Church denies pressuring followers to break with non-believers

New Zealand Herald/August 12, 2006
By Lincoln Tan and Simon Collins

Moonie leaders deny a claim by an Auckland woman that their group asks supporters to leave their spouses if they do not join the organisation.

The woman, who asked to remain anonymous, said the group used its "peace ambassador" scheme to recruit members. If their spouses did not join too, it encouraged them to break up.

"Peace meetings discuss how the family is the nucleus for peace, but how parents and couples may not be right for each other - the reason why there is no peace in this world," she said.

"It will be revealed that the 'True Parents' of all humankind are the Rev Moon (the new Messiah) and his wife of the Unification Church, as appointed by God. For the world to have real peace, all must become his children.

"To become true children, followers must give up everything they own and donate them to the cause.

"Those that have spouses who object will be asked to leave their spouses, and the church will help them find a new mate, and they will be joined together in a mass wedding ceremony presided over by Rev Moon."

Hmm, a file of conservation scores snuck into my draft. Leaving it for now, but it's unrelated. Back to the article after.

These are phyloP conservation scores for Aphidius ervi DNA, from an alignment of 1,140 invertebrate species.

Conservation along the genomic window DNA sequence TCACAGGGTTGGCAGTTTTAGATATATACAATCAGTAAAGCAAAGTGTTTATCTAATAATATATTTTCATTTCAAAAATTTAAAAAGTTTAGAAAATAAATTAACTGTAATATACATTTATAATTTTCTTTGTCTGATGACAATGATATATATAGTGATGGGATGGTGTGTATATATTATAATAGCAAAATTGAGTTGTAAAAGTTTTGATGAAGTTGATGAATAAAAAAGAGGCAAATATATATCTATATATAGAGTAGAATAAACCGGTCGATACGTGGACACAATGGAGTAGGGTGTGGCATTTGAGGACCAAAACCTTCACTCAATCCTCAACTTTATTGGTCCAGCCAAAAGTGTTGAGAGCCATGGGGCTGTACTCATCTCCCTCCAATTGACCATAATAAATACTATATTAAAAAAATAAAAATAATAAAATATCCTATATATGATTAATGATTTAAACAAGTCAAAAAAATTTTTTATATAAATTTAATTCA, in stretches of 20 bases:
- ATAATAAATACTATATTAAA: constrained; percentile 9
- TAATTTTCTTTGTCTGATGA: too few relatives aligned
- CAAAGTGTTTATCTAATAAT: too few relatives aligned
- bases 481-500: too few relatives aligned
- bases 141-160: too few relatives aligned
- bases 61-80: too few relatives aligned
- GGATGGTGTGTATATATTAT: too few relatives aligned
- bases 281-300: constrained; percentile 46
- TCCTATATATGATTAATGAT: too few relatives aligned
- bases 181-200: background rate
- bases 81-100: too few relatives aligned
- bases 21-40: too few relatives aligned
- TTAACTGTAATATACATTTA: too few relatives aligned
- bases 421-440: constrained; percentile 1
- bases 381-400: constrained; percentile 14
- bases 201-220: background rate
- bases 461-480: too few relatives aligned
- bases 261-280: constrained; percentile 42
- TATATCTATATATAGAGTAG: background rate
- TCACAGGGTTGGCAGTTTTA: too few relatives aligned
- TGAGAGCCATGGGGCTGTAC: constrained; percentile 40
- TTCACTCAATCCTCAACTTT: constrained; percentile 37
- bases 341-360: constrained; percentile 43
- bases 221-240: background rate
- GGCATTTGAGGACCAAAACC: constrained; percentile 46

A speech by the Rev Sun Myung Moon, published in 2004 on the Unification Church website, says his followers "must cast aside their friends and teachers, even their parents, and follow the True Parents".

"Humanity must mercilessly eradicate all bonds and relationships with the satanic world, not showing even the slightest attachment, and in this way return to the zero point and mark the dawning of a new creation," Mr Moon said.

Guy Steward, an Aucklander who has written a book about mind control, said he took part in an intensive weekend course run by the Moonies in New York 18 years ago.

"By the end of the weekend, they have pressured you up to make a decision about Moon, about whether he is the Lord of the Second Advent or not," he said. "Then if you show more interest, they invite you to a week-long seminar... It's like some of these other motivational seminars.

"It's the intensity of it all and the control of your time that can make it fairly convincing to some people."

But the New Zealand patron of the Universal Peace Federation, Sir Peter Tapsell, said the idea that the Moonies broke up marriages was "rubbish".

"Everyone seems to have developed a tremendously strong belief that they are bad people, that they are dangerous, that they do all sorts of ulterior things. I have never seen anything like that."

NZ Peace Council president Simon Kan said he did not know of anyone in the movement who had had to leave their spouse. "At the moment I have a problem with my wife, but they are not trying to get us to split up."

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